I have a disorder that is expensive. It was genetic. I did nothing to bring it on. I am otherwise a healthy person and I go to the gym 5 days a week, probably more than you do. I don't smoke, I eat fairly healthy (I love my Mt Dew!) So, because of my crappy luck, I should be punished? It must be nice to be you and perfectly healthy. Why don't you try just once to have a small amount of empathy and think of others. Not every sick person has brought their sickness upon themselves. And by the way an "appleaday" would not help me and my situation. Get off your high horse.

midwestmom 4 years, 10 months ago

How does the $3,600.00 family out of pocket compare with other entities? As to the $35.00 co-pay, that's misleading. That's $35.00 per prescription with some higher and some lower. How about the hassle of a constantly changing formulary that covers a prescribed medication one quarter and not the next? YES I AM GRATEFUL for our health & dental insurance, but it's not as 'plushy' as the article makes it sound....

Julie Jacob 4 years, 10 months ago

@Midwestmom- Why don’t you ask Sarah about the $3600 out of pocket, I’m sure she has that information. I’ve spoken with many friends who are employed in corporations is similar employee size, their coverage month is much more expensive and had less coverage, greater deductibles and NO pharmacy. That $35 co pay you are complaining about probably costs the county in excess of $150 per month, have you bothered to look?

I am grateful for our health benefits and am proud at how the administration is striving to keep the employee’s share down. Thank you Sarah, Craig, Kari and Commissioners.

akt2 4 years, 10 months ago

A person really needs to know what their coverage is. Here are some things to consider: Am I allowed any basic office visits or do I pay out of pocket until my deductible is met? What kind of diagnostic testing will it cover? Does that count towards deductible first? Does my insurance cover physical, occupational or speech therapy? Does my insurance cover durable medical equipment? (walkers, crutches, etc). There are so many things that some insurances don't pay, or won't pay until you have paid thousands out of pocket. It's a racket.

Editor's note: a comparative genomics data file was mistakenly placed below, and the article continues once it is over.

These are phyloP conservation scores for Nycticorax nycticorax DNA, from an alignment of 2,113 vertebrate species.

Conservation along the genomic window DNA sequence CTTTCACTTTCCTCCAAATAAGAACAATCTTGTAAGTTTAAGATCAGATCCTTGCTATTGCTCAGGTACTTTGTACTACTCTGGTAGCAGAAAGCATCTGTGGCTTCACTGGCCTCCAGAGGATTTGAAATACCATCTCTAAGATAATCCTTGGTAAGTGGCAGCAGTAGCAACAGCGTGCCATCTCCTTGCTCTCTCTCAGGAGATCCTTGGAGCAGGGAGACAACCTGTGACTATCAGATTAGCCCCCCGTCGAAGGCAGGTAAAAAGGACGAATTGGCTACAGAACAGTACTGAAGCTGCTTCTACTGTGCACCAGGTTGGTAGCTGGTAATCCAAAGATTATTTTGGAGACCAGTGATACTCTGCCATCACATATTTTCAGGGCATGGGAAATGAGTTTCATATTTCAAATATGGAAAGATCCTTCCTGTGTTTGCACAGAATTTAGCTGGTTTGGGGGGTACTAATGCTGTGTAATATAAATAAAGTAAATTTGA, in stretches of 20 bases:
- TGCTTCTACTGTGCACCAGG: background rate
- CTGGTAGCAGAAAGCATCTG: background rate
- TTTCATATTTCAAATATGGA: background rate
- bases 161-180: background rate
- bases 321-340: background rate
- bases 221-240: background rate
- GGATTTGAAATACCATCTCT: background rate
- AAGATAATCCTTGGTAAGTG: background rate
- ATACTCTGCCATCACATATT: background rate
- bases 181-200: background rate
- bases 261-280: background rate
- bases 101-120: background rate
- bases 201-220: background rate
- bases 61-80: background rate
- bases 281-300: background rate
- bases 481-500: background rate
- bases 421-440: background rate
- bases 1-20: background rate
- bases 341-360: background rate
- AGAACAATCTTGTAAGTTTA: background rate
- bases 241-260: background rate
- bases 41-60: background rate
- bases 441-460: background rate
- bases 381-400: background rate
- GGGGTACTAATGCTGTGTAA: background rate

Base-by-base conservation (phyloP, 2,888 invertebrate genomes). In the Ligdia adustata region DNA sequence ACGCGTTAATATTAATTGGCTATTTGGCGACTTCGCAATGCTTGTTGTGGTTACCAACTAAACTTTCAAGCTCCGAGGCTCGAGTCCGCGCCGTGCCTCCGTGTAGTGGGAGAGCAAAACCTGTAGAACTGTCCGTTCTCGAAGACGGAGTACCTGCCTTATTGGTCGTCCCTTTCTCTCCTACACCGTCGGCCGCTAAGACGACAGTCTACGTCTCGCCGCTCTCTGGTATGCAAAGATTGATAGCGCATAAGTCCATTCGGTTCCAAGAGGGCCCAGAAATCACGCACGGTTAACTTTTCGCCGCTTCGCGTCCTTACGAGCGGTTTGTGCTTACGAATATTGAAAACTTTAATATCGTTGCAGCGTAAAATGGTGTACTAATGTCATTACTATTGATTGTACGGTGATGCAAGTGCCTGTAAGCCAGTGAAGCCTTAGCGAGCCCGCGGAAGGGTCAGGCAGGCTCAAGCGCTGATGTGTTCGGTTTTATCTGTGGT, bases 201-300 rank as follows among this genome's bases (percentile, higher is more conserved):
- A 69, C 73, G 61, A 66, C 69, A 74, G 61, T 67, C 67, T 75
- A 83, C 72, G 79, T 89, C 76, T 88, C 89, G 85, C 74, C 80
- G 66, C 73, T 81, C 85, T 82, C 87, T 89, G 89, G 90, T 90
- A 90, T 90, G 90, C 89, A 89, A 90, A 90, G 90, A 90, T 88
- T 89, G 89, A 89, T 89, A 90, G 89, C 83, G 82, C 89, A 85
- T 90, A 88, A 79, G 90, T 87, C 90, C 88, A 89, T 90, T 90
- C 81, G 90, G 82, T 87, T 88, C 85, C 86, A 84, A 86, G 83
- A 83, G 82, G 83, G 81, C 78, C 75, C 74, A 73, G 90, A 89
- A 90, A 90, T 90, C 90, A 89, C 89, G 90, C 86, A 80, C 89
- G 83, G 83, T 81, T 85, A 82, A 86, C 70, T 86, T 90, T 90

Paul Silkiner 4 years, 10 months ago

That's my money your wasting. Government employees should not get perks like these, they should deal with regular market forces instead of getting a public subsidy...............on my back! Next time, kiss me first.

Alceste 4 years, 10 months ago

Why are both County employees and City of Lawrence employees not members of the pool that State of Kansas employees are in? Why do both the City and County plans need to be better, with more extensive coverage; less costly premiums and co-pays, etc.? If the County and the City each participated in the very same plan state of Kansas workers are in, how much money would both the County and the City save?

City and County staff both require and have earned health insurance benefits. However, why those benefits need to exceed what the "common" state of Kansas worker receives is simply a mystery.

Too, why doesn't Lawrence and Douglas County have residency requirements? You work for Douglas County, you need to live in Douglas County. You work for the City of Lawrence, you need to reside with the City of Lawrence city limits.

Finally, Lawrence needs to enact an earnings tax such that if you're lucky enough to brown nose your way into employment you get to pay a 1% earnings tax.....and there is no reason this concept can't also be placed on county employees. Both City and County workers have had it far too good when compared to state workers who year in and year out receive not dime one in pay increases and who have seen their health benefits deteriorate as well as their own employment security. Parity across City, County, and State employment.